Tuesday, 2 July 2013

VIEW, the Journal of European Television History and Culture: European Television Memories

Screenshot from The Paradox of the Monarchy, an archive-film video collage (by Catherine Grant) exploring some of the psychological and mediatized components of the public's relationship with the UK monarchy. Read Hazel Collie's discussion of significant, gendered, televisual memories, such as those of the coronation of Queen Elizabeth II, in "It's Just So Hard to Bring It to Mind": The Significance of ‘Wallpaper’ in the Gendering of Television Memory Work

Film Studies For Free is delighted to announce that EUscreen has presented issue 03 of VIEW, the Journal of European Television History and Culture.

The new issue treats the subject of 'European Television Memories', and it's full of wonderful discussions of 'dynamic memory practices that take place in the contemporary media landscape as an ongoing, active and performative engagement with the past', as the issue's editorial puts it. Such discussions are highly relevant to film scholars, too.

The full table of contents is given below, with FSFF's congratulations to VIEW on an excellent issue.

VIEW is published by the Netherlands Institute for Sound and Vision in collaboration with Utrecht University, Maastricht University and Royal Holloway University of London. It is supported by the EUscreenXL project, the European Television History Network and the Netherlands Organization for Scientific Research.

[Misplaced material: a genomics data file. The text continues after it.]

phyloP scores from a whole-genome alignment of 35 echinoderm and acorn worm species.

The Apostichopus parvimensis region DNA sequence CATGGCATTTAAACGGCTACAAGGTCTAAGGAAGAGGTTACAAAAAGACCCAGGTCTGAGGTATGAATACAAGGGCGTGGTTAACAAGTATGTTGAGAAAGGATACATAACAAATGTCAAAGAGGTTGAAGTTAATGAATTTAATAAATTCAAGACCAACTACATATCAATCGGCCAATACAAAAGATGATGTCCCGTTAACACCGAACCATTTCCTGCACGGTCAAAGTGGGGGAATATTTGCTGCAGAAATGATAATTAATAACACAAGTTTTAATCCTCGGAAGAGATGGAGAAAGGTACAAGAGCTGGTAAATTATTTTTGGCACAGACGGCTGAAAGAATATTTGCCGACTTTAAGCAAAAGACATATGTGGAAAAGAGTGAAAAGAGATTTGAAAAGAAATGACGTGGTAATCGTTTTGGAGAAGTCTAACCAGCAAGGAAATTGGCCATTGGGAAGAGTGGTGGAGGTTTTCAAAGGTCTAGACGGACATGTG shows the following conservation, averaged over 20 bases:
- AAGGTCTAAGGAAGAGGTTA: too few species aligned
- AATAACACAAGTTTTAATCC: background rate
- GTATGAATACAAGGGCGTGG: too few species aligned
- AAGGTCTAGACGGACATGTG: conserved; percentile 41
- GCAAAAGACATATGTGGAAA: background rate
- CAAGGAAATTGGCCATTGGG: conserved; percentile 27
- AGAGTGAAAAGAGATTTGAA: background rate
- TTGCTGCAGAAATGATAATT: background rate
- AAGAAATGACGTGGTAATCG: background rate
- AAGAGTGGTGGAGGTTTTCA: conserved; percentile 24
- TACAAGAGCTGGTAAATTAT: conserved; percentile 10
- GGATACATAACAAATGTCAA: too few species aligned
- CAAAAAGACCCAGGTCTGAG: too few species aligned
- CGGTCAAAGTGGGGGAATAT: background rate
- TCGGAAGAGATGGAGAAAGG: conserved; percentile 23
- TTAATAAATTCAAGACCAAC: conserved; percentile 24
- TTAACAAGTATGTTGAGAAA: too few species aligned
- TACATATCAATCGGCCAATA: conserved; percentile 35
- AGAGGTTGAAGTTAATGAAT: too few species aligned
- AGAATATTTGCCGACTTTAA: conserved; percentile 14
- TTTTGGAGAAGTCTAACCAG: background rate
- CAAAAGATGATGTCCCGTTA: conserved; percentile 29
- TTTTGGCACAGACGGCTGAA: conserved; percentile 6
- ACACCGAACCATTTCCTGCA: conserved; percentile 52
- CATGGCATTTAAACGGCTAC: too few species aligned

VIEW, the Journal of European Television History and Culture is the first peer-reviewed, multi-media and open access e-journal in the field of European television history and culture. It offers an international platform for outstanding academic research and archival reflection on television as an important part of our European cultural heritage. The journal is proud to present its third issue: European Television Memories. It has been guest-edited by Jérôme Bourdon and Berber Hagedoorn and is freely available at: http://www.viewjournal.eu
In the context of the fast development of media studies, the third issue of VIEW highlights debates around the moving borders of national memories, fostered by television in the context of European history. The articles in this issue focus on the contribution of European television researchers, covering all three areas of media studies: production, text and reception. We wish you a pleasant and inspiring journey through European Television Memories!
www.viewjournal.eu - Twitter: @ViewjournalEU

No comments: